1999 – Fatboy Slim, ‘Praise You’: There’s a reason why Kasabian built a cover of the timeless ‘Praise You’ into their encore at Glastonbury 2014 – because Fatboy Slim’s ’99 smash is exactly the sort of simple, joyous, grin-inducing endorphin rush festivals are built for.
1998 – Cornershop, ‘Brimful of Asha’: “Everybody needs a bosom for a pillow” sang the nation’s farms and fields in summer 1998, as the Leicester group’s idiosyncratic, thinly psychedelic cult hit became a runaway success with festival goers.
1997 – The Verve, ‘Bittersweet Symphony’: Both poignant and dripping in attitude, Richard Ashcroft’s swaggering, string-led Britpop anthem still packs the powerful euphoria it did at festivals in summer 1997.
1996 – The Prodigy, ‘Firestarter’:
‘Firestarter’ shocked chart-music to the core and gave brit-pop a great big kick up the arse with its hectic jungle and manic punk vocals. It got to number one despite controversy and became the defining anthem of ’96 festivals.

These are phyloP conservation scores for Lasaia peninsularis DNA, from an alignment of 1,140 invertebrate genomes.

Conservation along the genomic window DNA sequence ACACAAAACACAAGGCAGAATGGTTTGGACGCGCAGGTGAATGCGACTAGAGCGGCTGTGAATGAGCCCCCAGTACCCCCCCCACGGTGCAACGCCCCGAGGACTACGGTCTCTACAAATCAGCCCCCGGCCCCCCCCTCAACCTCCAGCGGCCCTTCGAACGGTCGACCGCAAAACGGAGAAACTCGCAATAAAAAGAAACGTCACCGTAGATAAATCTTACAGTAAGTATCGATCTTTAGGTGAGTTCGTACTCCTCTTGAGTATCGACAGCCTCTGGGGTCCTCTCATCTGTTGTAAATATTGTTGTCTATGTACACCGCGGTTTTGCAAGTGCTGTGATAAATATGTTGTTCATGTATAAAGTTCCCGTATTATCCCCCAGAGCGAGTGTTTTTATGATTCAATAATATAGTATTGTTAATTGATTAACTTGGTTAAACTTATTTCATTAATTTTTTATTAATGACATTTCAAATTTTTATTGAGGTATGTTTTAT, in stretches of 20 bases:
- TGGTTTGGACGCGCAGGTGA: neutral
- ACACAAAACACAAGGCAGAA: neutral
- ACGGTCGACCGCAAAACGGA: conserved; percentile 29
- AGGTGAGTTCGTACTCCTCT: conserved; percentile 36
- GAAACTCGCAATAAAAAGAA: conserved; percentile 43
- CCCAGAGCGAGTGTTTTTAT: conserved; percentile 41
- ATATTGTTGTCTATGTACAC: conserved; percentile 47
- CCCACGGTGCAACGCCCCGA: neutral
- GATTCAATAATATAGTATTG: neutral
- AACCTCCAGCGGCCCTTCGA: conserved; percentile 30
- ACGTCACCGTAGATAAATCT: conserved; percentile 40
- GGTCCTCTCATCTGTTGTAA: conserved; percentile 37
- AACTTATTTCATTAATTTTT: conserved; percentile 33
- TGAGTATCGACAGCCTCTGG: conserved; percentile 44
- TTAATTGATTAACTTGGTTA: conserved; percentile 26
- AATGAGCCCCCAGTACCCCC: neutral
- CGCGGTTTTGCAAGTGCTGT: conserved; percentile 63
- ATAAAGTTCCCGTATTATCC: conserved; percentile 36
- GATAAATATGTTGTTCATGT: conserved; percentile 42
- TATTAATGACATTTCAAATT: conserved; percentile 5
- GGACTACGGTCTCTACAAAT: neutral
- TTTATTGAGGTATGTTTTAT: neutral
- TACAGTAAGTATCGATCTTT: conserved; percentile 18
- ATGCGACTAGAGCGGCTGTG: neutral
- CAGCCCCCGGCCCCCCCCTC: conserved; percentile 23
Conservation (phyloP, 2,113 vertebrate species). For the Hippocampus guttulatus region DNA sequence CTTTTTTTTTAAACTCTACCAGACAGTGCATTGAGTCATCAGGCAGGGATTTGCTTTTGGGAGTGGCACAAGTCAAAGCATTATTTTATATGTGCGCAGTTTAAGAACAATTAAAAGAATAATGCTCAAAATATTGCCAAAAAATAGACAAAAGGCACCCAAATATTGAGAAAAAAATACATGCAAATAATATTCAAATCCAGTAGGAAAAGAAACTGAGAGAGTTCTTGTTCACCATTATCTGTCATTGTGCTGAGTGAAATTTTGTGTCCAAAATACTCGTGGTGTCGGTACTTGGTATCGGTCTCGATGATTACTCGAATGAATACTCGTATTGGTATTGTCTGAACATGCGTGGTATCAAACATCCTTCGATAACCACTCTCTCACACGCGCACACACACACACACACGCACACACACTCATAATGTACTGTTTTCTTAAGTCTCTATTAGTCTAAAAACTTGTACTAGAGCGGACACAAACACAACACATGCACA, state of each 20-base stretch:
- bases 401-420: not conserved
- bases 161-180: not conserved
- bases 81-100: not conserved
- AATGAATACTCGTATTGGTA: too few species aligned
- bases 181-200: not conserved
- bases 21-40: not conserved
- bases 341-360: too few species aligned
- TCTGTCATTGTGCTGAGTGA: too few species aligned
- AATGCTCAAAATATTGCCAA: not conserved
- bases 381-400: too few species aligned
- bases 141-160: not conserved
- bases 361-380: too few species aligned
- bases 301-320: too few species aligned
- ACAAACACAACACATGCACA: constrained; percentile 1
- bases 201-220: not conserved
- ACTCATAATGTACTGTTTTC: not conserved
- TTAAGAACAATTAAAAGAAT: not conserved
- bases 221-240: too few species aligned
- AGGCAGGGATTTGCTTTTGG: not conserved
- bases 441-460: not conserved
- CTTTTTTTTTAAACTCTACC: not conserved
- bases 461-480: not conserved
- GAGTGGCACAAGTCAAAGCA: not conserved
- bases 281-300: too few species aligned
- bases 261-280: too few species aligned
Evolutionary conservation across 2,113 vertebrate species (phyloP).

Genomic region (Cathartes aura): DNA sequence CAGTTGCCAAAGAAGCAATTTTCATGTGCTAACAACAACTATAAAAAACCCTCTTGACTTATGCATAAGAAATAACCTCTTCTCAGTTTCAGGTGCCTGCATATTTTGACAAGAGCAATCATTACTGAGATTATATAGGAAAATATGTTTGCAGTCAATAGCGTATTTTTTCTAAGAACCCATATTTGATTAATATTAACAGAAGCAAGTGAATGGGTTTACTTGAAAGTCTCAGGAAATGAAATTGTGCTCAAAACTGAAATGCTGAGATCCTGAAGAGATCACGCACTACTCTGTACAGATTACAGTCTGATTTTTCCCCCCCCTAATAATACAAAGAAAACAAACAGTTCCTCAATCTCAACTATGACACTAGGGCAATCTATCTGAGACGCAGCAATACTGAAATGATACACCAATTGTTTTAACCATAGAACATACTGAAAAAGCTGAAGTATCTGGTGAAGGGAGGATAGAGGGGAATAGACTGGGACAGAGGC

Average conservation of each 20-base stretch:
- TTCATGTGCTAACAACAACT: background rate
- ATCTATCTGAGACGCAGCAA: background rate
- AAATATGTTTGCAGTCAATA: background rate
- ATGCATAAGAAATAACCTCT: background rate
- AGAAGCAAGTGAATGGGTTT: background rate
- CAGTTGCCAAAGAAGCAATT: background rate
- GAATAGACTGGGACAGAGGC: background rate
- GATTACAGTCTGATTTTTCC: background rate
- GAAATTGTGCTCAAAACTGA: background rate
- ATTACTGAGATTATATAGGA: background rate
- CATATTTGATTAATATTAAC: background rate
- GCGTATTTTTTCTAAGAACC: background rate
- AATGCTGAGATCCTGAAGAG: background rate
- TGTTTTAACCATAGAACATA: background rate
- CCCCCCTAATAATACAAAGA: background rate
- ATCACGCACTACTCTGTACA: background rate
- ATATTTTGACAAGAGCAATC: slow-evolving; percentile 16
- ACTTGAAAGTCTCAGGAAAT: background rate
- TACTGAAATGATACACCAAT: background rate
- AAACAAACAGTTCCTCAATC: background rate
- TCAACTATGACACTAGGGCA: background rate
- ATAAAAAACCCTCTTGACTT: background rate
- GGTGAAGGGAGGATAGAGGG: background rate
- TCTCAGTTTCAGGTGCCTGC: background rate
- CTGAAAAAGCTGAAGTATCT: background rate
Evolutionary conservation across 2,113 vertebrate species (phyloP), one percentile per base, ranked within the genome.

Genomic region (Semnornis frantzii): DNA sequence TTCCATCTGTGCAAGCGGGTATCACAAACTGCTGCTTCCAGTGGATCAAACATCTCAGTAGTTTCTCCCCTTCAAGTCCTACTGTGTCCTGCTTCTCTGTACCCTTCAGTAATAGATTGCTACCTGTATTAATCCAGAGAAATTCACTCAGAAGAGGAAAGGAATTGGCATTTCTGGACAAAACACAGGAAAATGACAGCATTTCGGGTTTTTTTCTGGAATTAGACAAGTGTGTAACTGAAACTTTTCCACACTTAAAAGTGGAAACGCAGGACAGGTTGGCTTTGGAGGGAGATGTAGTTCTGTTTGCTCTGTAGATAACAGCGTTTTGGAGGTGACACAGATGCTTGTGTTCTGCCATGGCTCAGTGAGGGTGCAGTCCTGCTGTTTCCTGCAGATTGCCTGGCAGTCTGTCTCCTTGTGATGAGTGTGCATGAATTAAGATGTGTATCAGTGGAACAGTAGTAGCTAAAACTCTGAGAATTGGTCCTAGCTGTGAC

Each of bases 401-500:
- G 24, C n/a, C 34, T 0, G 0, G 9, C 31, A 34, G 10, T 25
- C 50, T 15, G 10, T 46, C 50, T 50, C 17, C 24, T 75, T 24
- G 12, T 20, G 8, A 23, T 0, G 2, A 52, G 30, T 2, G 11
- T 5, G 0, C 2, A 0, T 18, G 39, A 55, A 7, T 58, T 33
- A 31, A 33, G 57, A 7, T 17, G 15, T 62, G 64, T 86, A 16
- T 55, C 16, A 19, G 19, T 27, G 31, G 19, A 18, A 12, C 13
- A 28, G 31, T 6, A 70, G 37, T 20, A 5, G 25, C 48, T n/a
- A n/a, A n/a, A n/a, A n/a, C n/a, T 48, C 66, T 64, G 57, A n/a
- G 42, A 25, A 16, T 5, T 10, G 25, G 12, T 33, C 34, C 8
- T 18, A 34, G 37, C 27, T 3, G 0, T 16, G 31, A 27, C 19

1995 – Pulp, ‘Common People’
If you’ve got a few minutes to spare, we urge you to watch Pulp’s performance of ‘Common People’ at Glastonbury 95. The Sheffield legends were at the height of their fame riding high on writing one of the greatest pop songs ever.
1994 – Beastie Boys, ‘Sabotage’
From Worthy Farm to Lollapalooza, Beastie Boys showed the world they could play a damn good live show. ‘Sabotage’, the first single from their fourth studio album ‘Ill Communication’ became 1994’s festival anthem.
1993 – Rage Against The Machine, ‘Killing In The Name’
Rage Against The Machine opened Reading festival in ’93 with their furious magnum opus and screaming “Fuck you, I won’t do what you tell me” along with thousands of moshers, became the abiding festival memory.
1992 – House of Pain, ‘Jump Around’